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  11.  30
    Style, but Substance: An Epistemology of Visual Versus Numerical Representation in Scientific Practice.Zachary C. Irving - 2011 - Philosophy of Science 78 (5):774-787.
    In practice, scientists must convey data in a “representational style”. Various authors seek to explain the epistemic role of scientific visual representation in terms of formal conventions. Goodman also tends to dismiss the epistemic relevance of human cognition. My position is that visual conventions are nonarbitrary, in that they play to scientists’ cognitive abilities and limitations. My account draws on Perini's formal analysis, scientific case studies, and empirical literature on global pattern detection in neurotypicals, autistics, and dyslexics.
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  12.  29
    Is an Off-Task Mind a Freely-Moving Mind? Examining the Relationship Between Different Dimensions of Thought.Caitlin Mills, Quentin Raffaelli, Zachary C. Irving, Dylan Stan & Kalina Christoff - 2018 - Consciousness and Cognition 58:20-33.
  13. Aha! Trick Questions, Independence, and the Epistemology of Disagreement.Michael Arsenault & Zachary C. Irving - 2012 - Thought: A Journal of Philosophy 1 (3):185-194.
    We present a family of counter-examples to David Christensen's Independence Criterion, which is central to the epistemology of disagreement. Roughly, independence requires that, when you assess whether to revise your credence in P upon discovering that someone disagrees with you, you shouldn't rely on the reasoning that lead you to your initial credence in P. To do so would beg the question against your interlocutor. Our counter-examples involve questions where, in the course of your reasoning, you almost fall for an (...)
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  14. The Neuroscience of Spontaneous Thought: An Evolving, Interdisciplinary Field.Andrews-Hanna Jessica, Irving Zachary C., Fox Kieran, Spreng Nathan R. & Christoff Kalina - forthcoming - In Fox Kieran & Christoff Kieran (eds.), Oxford Handbook of Spontaneous Thought and Creativity. Oxford University Press.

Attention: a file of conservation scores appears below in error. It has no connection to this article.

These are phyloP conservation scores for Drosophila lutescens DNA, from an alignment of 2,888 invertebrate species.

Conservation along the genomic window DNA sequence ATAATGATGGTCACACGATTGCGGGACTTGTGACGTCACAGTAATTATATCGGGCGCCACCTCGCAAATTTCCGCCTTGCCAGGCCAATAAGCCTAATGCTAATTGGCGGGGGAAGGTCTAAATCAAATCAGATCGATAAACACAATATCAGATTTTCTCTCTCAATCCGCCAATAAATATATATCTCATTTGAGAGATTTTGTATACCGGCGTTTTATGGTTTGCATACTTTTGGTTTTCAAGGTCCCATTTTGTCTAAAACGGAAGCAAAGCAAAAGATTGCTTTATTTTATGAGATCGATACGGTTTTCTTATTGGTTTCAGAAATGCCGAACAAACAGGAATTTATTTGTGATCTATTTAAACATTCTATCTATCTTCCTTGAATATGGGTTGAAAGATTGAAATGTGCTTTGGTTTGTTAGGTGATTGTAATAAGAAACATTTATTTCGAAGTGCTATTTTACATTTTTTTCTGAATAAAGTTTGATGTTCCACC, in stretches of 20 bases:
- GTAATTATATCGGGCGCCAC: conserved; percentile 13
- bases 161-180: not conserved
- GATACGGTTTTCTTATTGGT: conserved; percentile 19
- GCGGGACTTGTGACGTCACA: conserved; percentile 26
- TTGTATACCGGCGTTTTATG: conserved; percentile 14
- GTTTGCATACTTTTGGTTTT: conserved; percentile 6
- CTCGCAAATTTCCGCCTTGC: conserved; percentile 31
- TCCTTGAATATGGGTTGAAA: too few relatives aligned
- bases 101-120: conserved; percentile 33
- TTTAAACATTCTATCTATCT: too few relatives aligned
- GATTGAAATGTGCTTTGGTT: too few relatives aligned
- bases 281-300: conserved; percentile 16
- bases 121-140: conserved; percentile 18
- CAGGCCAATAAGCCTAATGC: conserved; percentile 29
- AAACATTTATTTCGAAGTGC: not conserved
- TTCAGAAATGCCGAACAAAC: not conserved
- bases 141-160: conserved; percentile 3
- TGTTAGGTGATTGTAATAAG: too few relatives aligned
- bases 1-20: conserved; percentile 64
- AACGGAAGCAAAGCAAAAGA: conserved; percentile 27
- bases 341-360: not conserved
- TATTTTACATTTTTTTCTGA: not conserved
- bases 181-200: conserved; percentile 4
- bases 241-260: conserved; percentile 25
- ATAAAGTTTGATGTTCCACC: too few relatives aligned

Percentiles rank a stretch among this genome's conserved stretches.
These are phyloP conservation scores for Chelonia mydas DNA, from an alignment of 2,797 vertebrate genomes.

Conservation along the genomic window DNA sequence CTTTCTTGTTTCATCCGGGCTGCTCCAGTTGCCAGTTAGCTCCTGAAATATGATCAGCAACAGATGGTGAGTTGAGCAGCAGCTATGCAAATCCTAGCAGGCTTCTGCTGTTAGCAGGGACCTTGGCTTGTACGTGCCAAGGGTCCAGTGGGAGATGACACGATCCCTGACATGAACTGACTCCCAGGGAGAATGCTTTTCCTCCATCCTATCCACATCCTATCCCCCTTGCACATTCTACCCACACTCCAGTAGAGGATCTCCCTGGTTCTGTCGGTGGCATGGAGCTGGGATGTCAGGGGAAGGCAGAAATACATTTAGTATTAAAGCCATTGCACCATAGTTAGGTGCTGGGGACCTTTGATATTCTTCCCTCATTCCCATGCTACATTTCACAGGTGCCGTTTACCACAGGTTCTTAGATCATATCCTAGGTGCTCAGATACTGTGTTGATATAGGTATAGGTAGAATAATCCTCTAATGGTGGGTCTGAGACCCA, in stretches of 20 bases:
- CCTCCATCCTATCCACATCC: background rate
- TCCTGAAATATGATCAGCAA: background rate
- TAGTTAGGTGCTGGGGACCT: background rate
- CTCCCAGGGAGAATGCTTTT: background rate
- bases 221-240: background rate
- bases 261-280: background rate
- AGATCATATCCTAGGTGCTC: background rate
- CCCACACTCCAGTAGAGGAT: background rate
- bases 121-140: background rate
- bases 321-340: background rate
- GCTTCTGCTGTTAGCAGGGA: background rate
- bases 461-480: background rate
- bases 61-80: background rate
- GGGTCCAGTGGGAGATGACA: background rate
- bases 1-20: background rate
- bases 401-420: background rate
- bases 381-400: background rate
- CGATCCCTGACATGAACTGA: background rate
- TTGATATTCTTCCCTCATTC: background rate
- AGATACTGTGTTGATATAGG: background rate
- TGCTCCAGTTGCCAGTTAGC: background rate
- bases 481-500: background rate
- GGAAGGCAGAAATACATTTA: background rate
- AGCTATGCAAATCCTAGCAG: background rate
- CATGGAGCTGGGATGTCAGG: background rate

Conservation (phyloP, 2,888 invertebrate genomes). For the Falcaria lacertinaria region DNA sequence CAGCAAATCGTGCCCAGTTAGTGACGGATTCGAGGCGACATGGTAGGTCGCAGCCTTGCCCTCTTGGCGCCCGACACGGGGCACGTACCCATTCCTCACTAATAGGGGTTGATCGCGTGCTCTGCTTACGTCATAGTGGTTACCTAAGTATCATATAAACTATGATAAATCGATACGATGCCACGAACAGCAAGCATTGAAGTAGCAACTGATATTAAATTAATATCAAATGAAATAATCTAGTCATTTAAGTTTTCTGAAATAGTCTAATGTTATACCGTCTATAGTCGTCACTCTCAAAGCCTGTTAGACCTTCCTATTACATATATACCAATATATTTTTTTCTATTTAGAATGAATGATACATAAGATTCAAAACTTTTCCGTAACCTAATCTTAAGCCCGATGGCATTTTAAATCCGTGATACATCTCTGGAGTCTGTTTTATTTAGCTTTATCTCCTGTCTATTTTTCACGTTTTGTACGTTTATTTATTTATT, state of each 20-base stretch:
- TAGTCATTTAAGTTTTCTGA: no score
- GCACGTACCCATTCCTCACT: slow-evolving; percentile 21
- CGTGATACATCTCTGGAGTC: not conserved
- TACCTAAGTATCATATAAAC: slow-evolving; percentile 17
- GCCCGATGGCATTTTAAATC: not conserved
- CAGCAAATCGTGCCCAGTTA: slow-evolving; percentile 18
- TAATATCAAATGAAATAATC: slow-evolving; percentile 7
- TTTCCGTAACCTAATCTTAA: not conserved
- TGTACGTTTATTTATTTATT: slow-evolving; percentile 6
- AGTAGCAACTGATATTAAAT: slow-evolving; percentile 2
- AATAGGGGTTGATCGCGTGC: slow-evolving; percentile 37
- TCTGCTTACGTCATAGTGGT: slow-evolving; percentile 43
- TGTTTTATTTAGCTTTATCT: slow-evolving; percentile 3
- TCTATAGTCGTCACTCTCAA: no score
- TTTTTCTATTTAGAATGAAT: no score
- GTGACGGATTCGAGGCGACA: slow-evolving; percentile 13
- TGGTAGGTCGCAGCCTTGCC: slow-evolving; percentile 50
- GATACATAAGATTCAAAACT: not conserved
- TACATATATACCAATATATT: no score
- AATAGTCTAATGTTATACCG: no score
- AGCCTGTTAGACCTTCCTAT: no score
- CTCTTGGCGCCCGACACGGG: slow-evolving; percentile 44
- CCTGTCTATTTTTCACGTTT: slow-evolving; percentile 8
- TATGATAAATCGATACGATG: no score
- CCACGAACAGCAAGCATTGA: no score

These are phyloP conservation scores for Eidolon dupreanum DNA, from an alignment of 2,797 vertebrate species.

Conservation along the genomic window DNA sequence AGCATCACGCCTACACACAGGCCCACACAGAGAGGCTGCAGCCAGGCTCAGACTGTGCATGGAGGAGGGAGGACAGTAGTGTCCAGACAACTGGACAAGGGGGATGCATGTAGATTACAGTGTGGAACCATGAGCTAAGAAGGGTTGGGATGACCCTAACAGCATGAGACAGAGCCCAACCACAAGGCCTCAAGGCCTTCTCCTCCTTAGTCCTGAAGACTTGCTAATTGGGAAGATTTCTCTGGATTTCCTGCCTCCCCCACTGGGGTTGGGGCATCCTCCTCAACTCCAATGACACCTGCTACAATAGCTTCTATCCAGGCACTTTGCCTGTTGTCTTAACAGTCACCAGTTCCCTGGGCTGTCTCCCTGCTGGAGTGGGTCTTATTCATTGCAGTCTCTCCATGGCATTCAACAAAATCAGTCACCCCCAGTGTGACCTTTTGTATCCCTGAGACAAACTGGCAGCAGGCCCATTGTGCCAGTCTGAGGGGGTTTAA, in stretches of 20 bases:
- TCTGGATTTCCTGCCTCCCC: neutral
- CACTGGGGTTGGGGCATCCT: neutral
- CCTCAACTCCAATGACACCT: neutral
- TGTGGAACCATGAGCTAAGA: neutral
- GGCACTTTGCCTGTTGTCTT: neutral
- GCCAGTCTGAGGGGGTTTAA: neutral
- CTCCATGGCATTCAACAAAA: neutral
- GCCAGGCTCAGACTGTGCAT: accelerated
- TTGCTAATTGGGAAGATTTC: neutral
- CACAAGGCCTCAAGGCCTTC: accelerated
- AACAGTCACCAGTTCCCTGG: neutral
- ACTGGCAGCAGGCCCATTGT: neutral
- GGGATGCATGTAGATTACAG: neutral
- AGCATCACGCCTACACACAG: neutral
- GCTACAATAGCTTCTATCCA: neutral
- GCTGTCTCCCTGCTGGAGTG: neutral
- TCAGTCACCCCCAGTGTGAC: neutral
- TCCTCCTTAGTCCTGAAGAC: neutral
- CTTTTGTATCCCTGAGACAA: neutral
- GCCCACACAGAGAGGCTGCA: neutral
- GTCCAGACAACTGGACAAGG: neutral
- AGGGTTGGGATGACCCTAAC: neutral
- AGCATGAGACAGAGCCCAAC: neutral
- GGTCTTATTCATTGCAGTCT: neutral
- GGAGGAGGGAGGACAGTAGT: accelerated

An often-overlooked characteristic of the human mind is its propensity to wander. Despite growing interest in the science of mind-wandering, most studies operationalize mind-wandering by its task-unrelated contents. But these contents may be orthogonal to the processes that determine how thoughts unfold over time, remaining stable or wandering from one topic to another. In this chapter, we emphasize the importance of incorporating such processes into current definitions of mind-wandering, and propose that mind-wandering and other forms of spontaneous thought (such as (...)
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  15.  85
    Mind-Wandering as Spontaneous Thought: A Dynamic Framework.Christoff Kalina, Irving Zachary C., Fox Kieran, Spreng Nathan & Andrews-Hanna Jessica - 2016 - Nature Reviews Neuroscience 17:718–731.
    Most research on mind-wandering has characterized it as a mental state with contents that are task unrelated or stimulus independent. However, the dynamics of mind-wandering—how mental states change over time—have remained largely neglected. Here, we introduce a dynamic framework for understanding mind-wandering and its relationship to the recruitment of large-scale brain networks. We propose that mind-wandering is best understood as a member of a family of spontaneous-thought phenomena that also includes creative thought and dreaming. This dynamic framework can shed new (...)
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  16. Mind-Wandering is Unguided Attention: Accounting for the “Purposeful” Wanderer.Zachary Irving - 2016 - Philosophical Studies 173 (2):547-571.